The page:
There were two reasons I chose Stony Brook Recreation RV campground in Hanover, Maine for my first outing with the Little Guy Max: 1) it is just over an hour from home, via decent but quiet roads, and 2) it is open year-round; knowing this before I came, I thought I would check it out as a possible winter camping spot. It is adjacent to two of the best Nordic ski areas in Maine, and I am thinking that the Little Guy would be a fine ski chalet for winter vacations and Nordic ski weekends. So if this campground works out, it has possibilities for future outings.
The trip here was stressful only insofar as I have no experience towing a trailer of this size and so do not know if what I am experiencing is normal or if trouble is brewing. I left the back window of the truck open so I could hear anything untoward, and — in a brilliant move, if I say so myself — I bought an extension mirror for the truck this morning, so I can actually see behind me on the road. This made the experience much less stressful than it would have been had I only been able to see the trailer behind me.
The folks here at Stony Brook are very nice. The check-in went fine; they have a well-stocked store from which they run the campground, along with a restaurant. A person could, in fact, bring no food whatsoever and just eat from the camp store if desired. For some reason, they had my reservation but had lost my contact info — it was no problem duplicating the info, although I will have to check later to see if my credit card got charged twice.
The campground itself offers two options for the intrepid RV camper — a sunny knoll with RVs scattered about, or a wooded option which I thought I would prefer (there are also tent sites, and they rent out trailers as well). As it turns out, the sunny knoll might have been more scenic — I am wedged in here between an ugly house trailer and some kind of recreation building, with a permanently-installed RV right behind me whose occupants apparently favor blues music, as it has been playing almost non-stop since I arrived about 4PM.
You can see the ugly house trailer in the small picture above (I chose to minimize the photo size to save you the discomfort of having to properly view it). The rest of the site appears more rustic and wooded in the photos than it really is. I do, however, have a nice forest view out the front windows, very pleasant when seated at the dinette:
I am not surprised at the basic level of camping here, having passed numerous RV parks over the years where rigs are sardined in side-by-side. But I have been spoiled, camping with Robin at outstanding wilderness spots like Lobster Lake and the Allagash. Against that level of competition, this RV campground is a very distant second, but probably better than most. Anyway, after I leveled the Little Guy and disconnected the truck, I entered the trailer to discover that all of my new Corelle dishes had fallen out of the cupboard en route and were smashed in a pile on the floor. Upon subsequent investigation it turns out that I lost all of my cups and one of the small dessert plates; however, the big plates, the bowls, and five of the dessert plates survived. I will have to bungee the cupboard doors closed for the trip home and then invest in some door catches to beef up the OEM ones.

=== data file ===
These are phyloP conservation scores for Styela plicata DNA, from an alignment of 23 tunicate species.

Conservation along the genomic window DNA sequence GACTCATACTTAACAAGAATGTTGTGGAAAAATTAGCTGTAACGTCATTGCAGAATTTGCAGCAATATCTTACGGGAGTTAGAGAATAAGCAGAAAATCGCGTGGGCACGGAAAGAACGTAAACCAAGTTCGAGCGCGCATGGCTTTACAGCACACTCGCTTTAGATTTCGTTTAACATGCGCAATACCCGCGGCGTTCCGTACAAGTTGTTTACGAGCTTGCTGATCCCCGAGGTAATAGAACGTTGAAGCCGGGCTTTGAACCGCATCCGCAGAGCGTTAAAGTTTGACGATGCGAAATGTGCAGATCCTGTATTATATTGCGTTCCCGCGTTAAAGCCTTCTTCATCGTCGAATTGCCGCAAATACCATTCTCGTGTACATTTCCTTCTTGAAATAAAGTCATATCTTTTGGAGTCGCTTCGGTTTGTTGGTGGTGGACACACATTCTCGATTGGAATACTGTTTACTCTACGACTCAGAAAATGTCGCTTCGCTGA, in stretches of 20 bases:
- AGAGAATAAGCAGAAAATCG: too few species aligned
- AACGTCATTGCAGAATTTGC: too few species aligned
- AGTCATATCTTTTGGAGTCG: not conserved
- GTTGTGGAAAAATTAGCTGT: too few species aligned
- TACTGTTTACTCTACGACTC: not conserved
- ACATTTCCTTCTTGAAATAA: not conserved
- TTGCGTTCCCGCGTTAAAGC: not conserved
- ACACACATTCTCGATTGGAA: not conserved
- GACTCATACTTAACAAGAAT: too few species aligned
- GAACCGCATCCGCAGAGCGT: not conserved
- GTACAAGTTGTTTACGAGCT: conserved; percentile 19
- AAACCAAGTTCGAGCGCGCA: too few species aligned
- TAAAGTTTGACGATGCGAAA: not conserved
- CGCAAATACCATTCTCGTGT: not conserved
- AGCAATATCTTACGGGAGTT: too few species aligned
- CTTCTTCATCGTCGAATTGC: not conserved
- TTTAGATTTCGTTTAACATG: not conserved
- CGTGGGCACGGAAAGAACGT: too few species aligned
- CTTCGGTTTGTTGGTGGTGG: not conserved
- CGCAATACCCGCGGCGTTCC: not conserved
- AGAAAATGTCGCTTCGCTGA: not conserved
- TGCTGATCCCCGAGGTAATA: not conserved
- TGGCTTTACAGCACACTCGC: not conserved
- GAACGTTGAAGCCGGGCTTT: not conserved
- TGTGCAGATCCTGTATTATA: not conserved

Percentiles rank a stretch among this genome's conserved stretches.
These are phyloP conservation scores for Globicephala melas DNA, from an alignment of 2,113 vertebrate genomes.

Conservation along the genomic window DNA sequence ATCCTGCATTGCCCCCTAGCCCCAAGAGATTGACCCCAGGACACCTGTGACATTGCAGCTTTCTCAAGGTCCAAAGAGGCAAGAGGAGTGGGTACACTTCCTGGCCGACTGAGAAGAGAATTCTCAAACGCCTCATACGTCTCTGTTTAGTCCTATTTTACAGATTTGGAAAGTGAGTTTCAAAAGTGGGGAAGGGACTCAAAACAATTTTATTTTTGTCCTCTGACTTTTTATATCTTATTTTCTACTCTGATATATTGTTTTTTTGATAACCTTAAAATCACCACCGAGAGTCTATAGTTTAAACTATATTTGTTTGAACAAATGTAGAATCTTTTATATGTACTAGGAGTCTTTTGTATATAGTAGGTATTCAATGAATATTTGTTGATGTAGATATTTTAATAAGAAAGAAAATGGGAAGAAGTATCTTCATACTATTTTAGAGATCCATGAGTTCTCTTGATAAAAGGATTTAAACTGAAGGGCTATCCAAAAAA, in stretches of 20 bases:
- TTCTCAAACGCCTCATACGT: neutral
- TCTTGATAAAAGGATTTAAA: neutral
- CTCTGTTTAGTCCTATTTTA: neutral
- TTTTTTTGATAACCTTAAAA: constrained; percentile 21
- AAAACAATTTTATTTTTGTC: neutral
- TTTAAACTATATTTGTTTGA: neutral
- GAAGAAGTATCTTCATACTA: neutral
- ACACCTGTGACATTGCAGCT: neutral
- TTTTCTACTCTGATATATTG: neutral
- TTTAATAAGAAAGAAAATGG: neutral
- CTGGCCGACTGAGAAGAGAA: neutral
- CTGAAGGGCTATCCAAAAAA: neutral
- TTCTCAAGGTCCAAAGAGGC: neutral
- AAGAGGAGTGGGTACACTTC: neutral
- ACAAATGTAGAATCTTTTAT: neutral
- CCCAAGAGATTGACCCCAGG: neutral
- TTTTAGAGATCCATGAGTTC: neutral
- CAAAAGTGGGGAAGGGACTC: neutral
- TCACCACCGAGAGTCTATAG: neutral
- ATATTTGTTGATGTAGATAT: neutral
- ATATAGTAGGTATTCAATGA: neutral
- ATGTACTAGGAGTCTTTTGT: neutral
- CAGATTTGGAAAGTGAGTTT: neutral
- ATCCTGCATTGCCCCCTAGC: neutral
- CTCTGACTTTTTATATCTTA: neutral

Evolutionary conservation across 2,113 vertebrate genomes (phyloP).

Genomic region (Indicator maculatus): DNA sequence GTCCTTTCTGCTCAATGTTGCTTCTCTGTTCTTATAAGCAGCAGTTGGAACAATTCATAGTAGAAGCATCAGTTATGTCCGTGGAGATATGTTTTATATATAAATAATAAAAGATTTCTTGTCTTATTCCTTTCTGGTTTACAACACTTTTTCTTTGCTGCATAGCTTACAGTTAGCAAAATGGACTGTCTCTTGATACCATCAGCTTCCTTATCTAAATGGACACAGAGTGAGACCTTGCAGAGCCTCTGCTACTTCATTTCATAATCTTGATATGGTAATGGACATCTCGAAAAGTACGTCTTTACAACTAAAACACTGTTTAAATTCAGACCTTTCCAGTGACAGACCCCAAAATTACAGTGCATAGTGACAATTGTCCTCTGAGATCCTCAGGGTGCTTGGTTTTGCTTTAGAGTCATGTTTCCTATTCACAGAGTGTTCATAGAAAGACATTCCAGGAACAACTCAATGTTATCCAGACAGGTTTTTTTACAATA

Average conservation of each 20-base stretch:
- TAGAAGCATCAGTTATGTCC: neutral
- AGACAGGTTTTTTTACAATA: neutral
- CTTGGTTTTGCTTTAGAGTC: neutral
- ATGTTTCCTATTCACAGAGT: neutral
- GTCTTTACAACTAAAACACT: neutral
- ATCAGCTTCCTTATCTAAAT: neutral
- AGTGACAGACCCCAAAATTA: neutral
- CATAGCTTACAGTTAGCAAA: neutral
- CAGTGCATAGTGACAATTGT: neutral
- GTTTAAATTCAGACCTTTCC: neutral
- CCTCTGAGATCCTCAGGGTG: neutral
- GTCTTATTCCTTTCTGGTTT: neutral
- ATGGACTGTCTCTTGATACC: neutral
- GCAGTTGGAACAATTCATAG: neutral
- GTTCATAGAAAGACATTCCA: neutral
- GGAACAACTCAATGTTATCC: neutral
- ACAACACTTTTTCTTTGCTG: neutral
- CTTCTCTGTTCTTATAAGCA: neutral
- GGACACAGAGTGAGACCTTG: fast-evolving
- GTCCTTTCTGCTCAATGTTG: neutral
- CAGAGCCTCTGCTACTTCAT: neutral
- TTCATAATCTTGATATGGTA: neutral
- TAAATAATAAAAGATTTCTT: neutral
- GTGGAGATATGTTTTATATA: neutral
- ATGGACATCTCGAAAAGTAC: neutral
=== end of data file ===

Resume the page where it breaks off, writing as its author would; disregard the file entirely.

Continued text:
So, I cleaned up the broken glass and returned to the camp store to buy firewood and (maybe) a mug or two so I could have coffee in the morning. The firewood was no problem (albeit expensive); there were, however, no mugs for sale — but the kindly proprietress gave me a couple of styrofoam cups to carry me through the weekend.
I returned to the trailer around suppertime and endeavored to fry a hamburger for supper. The Little Guy has a two-burner propane stove which works flawlessly — as, I soon discovered, does the smoke alarm which apparently took exception to my hamburger. I turned on the overhead fans and opened all the windows, which eventually silenced it so I could eat in peace.
Update: one of the guys who has been incessantly bombing through here on an ATV happened to stop at the blues aficionado campsite behind me, so I buttonholed him with questions about winter camping here. A very nice fellow, also named John, he took me over to meet his wife and disclosed that it is her parents who own the campground. They assured me that one could indeed winter camp here with full hookups. They were quite intrigued with the Little Guy and so I invited them to step in for a look, which they did as discreetly as possible. Very nice folks, so I am hopeful that they will observe the nighttime quiet hours as I suspect they have more pull with the landlords than I do.
Tomorrow I hope to play golf at the local course in Bethel at the Bethel Inn. This is a fine upscale lodging option for those seeking a respite in Maine’s western mountains. Why would you come here for a vacation? In a word, mountains — Bethel is on the eastern edge of the White Mountains and abuts the White Mountain National Forest, with the added advantage of whitewater canoeing on the nearby Androscoggin River, whose headwaters rise in the Whites. Some of the best hiking in the northeast is within an hour’s drive of here.
Well, night has fallen, the fire is burning low and the mosquitoes are coming out so I will retreat to the Little Guy until morning. One more night and my trial run will be over! I’ll attempt a summary when I get back home!